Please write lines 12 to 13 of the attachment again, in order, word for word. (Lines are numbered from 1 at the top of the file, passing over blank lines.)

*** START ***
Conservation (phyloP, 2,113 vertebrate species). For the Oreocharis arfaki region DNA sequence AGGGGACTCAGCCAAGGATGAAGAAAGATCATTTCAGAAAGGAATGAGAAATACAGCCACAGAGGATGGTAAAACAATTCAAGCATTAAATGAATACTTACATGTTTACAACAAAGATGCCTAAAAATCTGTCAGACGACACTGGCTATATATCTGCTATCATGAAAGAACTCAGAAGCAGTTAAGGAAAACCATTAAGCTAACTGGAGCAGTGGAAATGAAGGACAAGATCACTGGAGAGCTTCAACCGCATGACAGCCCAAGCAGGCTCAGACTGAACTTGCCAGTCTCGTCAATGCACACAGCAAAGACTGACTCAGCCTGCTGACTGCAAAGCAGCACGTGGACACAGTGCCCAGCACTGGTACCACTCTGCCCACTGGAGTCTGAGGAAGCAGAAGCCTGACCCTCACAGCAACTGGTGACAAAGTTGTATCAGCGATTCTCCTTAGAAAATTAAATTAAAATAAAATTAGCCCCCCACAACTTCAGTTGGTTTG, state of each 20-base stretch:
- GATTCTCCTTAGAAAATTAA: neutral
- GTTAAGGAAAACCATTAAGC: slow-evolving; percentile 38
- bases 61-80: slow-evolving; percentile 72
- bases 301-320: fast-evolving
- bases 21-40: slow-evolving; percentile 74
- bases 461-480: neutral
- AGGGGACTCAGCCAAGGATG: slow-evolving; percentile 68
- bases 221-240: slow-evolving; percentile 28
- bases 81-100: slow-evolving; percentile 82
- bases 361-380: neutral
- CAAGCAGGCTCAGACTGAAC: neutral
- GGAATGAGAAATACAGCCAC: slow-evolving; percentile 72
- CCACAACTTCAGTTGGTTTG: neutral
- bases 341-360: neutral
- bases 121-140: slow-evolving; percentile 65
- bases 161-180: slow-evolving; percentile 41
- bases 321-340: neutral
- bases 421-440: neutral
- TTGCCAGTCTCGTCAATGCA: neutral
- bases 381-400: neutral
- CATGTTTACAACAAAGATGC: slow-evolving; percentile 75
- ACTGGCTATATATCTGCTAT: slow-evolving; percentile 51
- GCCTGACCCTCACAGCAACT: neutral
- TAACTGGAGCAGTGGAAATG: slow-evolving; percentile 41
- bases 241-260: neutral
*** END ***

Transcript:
- CAAGCAGGCTCAGACTGAAC: neutral
- GGAATGAGAAATACAGCCAC: slow-evolving; percentile 72